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By Paula Wolfson
30 November 2008
U.S. President George Bush is pledging full support for the investigation into the terrorist attack in Mumbai that killed roughly 175 people in India's financial capital. President Bush has asked Secretary of State Condoleezza Rice to travel to India. Secretary Rice will arrive in India Wednesday after attending a NATO meeting in London. VOA's Paula Wolfson reports Mr. Bush is keeping in direct contact with Indian Prime Minister Manmohan Singh.
President Bush called Prime Minister Singh on Sunday. It was their second conversation since the Mumbai attack began to unfold on Wednesday.
|President George W. Bush makes a statement on the attacks in Mumbai, on the South Lawn of the White House, in Washington, 29 Nov 2008|
White House spokesman Gordon Johndroe says Mr. Bush underscored his full support for the investigation into the attack. He says the president assured the prime minister that the U.S. will provide all necessary resources and will work with the international community to bring those responsible for the bloodshed to justice.
Meanwhile, the terrorist attack half a world away dominated the news interview programs that air every Sunday on American television.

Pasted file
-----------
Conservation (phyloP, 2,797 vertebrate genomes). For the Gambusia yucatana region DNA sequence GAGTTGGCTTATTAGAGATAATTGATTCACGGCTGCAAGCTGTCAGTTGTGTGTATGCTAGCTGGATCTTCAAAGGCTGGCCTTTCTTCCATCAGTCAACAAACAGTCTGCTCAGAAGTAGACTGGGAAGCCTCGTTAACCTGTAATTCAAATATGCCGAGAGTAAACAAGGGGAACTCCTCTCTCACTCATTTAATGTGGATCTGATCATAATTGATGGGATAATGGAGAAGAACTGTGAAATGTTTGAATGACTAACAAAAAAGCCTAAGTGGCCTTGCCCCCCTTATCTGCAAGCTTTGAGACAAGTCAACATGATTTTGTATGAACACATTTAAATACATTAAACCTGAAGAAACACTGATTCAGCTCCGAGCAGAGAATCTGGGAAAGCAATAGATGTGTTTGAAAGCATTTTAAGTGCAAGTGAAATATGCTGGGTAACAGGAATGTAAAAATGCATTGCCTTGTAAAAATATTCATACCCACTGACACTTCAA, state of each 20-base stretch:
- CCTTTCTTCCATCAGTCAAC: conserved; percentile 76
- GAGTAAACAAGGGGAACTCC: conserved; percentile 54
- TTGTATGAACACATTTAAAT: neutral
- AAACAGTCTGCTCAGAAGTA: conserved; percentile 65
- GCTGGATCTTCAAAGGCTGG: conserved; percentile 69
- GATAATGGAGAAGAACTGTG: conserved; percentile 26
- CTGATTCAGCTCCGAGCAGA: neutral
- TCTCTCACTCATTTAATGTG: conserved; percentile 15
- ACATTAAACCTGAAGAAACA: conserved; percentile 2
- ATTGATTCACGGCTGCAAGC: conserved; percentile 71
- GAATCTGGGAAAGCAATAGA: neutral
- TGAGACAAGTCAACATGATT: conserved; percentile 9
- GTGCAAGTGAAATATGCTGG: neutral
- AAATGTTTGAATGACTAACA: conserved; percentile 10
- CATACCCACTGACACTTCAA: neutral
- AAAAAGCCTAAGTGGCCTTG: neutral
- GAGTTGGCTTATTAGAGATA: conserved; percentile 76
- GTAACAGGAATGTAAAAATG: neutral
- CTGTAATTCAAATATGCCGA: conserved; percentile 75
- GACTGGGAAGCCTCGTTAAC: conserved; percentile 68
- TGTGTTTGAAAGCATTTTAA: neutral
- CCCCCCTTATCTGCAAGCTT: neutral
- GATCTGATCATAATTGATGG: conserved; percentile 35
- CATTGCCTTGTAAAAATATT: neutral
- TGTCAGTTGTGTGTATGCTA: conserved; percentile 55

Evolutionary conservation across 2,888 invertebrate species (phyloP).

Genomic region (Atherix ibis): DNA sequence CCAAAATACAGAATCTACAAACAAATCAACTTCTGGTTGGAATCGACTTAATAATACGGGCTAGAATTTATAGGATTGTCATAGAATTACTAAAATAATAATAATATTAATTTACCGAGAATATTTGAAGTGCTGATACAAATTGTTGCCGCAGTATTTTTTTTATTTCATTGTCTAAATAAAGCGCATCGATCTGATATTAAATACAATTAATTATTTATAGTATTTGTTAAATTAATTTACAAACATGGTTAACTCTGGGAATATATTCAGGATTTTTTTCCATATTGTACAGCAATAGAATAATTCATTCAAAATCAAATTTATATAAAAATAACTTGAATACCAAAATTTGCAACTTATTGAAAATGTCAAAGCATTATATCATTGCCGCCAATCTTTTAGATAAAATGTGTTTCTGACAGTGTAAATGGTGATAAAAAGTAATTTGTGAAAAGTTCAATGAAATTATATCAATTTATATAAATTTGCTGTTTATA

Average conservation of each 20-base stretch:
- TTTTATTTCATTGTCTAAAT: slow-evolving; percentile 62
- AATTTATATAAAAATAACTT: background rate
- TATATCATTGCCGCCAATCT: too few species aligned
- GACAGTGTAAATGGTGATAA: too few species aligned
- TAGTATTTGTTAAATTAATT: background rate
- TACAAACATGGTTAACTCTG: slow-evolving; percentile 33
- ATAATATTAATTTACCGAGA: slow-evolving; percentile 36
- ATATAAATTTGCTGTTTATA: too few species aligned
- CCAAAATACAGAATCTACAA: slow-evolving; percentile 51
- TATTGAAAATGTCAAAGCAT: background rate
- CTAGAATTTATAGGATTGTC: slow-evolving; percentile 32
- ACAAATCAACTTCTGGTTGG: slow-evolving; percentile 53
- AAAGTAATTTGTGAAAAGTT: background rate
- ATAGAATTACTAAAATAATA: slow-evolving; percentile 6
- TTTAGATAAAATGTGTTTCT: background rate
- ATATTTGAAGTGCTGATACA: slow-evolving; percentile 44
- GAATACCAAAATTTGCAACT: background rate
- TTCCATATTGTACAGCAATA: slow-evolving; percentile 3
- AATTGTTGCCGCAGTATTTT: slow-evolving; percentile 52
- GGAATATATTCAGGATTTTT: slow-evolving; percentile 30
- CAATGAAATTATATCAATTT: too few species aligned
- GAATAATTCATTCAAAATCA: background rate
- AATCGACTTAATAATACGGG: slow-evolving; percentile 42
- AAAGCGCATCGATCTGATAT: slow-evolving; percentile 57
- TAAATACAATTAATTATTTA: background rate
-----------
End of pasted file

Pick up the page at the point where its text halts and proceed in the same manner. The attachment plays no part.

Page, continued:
On ABC's This Week, Richard Lugar - the senior Republican on the Senate Relations Committee - noted that India has linked the Mumbai terrorists to elements in Pakistan. He stressed the need for high-level diplomacy to deal with escalating tensions in the region.
"I am confident that there is a good opportunity at this point for the Indians and Pakistanis to understand that the dissident group that probably caused this could cause harm to both of them," said Senator Lugar.
Appearing on the same program, Democrat Jack Reed, a member of Senate Armed Services Committee, was asked about pressure from inside India on the government to do something to stop militants from crossing over from Pakistan. He said India is keeping a close watch on the next steps taken by the Pakistani leadership.
"I think they are looking for some tangible signs from the Pakistanis, not just rhetorical flourishes - tangible signs that they are going to take effective action," said Senator Reed.
The Pakistani Ambassador to the United States - Husain Haqqani - told CNN's Late Edition that his country has condemned the Mumbai attack and is on the same side as India and the United States in combating terrorism.
"And I don't think we will leave any stone unturned in helping with the investigation or dealing with any individual or group that might have connection with it as long as we have evidence against them," said Husain Haqqani.
Haqqani stressed that while the terrorists in this case may have lived or trained in Pakistan that does not mean there was any official sanction of their acts. He said Pakistan has also been a victim of terrorism, and it is time for Pakistanis and Indians to work together to deal with a common threat.